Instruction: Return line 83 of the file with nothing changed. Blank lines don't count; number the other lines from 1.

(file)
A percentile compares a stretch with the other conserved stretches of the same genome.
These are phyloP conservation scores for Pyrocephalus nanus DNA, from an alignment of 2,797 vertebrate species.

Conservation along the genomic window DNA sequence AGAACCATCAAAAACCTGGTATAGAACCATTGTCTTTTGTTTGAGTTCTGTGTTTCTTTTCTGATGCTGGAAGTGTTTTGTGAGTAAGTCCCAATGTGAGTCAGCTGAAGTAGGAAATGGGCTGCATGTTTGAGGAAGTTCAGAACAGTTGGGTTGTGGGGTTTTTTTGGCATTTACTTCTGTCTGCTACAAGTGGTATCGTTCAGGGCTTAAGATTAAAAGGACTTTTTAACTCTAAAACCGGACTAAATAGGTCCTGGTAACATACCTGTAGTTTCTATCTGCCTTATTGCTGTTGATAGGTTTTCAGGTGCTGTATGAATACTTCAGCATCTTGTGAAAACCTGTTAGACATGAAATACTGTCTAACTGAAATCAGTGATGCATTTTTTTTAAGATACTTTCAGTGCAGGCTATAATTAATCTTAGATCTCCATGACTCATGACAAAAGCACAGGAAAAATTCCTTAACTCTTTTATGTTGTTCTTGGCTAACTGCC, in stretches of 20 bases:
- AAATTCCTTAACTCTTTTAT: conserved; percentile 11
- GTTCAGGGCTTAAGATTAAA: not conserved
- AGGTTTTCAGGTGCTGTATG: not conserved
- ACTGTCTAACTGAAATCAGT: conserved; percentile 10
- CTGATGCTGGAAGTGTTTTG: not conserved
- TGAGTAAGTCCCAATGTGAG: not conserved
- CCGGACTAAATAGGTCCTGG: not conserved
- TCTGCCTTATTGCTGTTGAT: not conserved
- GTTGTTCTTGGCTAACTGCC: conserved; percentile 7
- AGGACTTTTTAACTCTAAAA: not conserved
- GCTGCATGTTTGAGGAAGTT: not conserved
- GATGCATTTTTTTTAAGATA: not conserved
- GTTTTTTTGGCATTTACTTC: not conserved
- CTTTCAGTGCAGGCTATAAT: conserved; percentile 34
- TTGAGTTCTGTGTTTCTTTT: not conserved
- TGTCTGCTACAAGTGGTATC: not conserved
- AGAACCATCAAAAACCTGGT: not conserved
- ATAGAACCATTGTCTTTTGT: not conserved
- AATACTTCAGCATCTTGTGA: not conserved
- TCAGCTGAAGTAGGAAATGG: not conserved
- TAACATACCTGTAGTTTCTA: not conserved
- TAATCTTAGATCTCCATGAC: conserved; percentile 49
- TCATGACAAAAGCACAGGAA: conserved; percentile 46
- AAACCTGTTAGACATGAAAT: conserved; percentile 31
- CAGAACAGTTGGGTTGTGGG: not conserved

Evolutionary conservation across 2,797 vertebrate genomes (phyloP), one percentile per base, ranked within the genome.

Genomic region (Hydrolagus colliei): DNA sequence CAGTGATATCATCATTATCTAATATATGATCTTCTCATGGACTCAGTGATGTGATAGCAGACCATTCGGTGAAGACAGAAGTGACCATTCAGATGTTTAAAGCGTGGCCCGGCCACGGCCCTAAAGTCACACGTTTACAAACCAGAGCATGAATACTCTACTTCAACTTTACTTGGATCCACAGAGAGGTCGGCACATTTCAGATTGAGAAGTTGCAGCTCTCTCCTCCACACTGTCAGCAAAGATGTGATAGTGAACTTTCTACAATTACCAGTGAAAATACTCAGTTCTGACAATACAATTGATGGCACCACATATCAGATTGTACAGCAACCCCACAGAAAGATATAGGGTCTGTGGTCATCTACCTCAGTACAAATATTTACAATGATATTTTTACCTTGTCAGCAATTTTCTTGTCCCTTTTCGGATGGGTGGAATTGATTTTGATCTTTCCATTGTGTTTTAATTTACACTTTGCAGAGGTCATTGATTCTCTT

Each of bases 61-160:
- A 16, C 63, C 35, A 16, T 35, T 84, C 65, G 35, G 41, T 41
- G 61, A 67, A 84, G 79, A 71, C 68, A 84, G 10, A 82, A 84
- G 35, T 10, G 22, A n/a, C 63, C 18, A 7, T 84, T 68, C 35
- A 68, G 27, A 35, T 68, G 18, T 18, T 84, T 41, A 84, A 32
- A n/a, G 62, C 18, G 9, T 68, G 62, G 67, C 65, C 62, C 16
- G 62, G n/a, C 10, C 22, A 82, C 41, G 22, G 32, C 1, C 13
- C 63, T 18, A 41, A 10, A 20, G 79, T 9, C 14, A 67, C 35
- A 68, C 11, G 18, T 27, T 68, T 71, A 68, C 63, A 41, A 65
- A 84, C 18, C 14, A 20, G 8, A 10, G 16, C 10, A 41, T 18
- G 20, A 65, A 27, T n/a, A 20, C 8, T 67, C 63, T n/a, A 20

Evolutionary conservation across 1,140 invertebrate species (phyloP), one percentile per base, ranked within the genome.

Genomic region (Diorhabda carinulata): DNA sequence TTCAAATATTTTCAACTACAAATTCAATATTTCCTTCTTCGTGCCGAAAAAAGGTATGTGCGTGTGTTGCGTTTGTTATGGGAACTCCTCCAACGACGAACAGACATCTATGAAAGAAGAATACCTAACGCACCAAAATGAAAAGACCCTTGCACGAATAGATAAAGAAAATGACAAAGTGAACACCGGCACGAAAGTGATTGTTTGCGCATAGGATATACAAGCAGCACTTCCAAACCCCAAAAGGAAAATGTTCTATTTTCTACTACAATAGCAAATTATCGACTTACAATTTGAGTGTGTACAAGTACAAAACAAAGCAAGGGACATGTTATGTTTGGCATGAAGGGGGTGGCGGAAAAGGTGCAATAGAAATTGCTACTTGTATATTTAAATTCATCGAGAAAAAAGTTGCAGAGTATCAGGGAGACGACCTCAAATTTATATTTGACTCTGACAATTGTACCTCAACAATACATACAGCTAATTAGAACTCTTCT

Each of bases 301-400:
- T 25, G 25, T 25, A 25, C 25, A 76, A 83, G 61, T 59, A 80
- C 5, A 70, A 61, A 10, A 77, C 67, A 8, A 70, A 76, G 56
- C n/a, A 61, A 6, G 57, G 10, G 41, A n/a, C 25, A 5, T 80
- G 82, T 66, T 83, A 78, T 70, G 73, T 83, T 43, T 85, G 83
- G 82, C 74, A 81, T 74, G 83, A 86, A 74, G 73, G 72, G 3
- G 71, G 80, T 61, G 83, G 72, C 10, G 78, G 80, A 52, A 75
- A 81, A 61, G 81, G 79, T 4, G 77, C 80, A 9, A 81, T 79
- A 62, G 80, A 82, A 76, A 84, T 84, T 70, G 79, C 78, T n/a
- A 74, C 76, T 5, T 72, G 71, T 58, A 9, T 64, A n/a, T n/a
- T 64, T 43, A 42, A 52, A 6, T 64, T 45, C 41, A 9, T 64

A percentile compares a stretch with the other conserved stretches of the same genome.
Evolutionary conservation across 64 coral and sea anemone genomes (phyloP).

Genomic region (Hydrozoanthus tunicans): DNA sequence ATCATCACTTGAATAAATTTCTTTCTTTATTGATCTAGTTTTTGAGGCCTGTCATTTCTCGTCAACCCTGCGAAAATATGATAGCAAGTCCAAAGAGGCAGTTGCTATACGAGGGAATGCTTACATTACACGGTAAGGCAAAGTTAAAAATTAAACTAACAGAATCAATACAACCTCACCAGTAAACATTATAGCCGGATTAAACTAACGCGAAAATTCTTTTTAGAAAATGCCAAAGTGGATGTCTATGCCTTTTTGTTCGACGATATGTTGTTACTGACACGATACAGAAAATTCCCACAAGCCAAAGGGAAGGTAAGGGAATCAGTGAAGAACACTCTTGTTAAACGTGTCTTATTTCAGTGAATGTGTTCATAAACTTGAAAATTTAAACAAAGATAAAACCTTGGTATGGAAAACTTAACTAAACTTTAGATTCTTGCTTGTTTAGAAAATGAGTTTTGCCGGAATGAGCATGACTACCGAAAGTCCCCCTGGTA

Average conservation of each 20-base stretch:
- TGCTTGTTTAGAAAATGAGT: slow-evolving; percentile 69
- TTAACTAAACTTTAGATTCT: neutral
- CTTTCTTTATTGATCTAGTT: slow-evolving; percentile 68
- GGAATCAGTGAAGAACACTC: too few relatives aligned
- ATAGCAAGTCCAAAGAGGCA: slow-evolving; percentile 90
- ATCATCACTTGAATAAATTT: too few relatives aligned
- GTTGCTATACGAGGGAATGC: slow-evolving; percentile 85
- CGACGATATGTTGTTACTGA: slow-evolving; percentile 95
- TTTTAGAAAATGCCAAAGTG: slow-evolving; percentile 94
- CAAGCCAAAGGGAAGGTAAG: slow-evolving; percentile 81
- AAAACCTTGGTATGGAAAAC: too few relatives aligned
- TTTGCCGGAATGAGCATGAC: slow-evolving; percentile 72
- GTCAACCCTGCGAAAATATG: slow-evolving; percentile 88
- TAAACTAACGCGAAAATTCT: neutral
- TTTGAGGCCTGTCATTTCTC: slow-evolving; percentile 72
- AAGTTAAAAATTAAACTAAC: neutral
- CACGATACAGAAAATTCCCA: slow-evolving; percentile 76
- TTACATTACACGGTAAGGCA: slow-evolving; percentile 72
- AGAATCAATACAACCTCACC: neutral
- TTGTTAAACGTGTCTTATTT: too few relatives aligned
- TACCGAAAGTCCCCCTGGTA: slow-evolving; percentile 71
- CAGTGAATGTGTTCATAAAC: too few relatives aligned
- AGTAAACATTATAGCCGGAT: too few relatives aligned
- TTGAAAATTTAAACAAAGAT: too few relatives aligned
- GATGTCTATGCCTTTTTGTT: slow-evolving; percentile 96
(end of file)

- GATGTCTATGCCTTTTTGTT: slow-evolving; percentile 96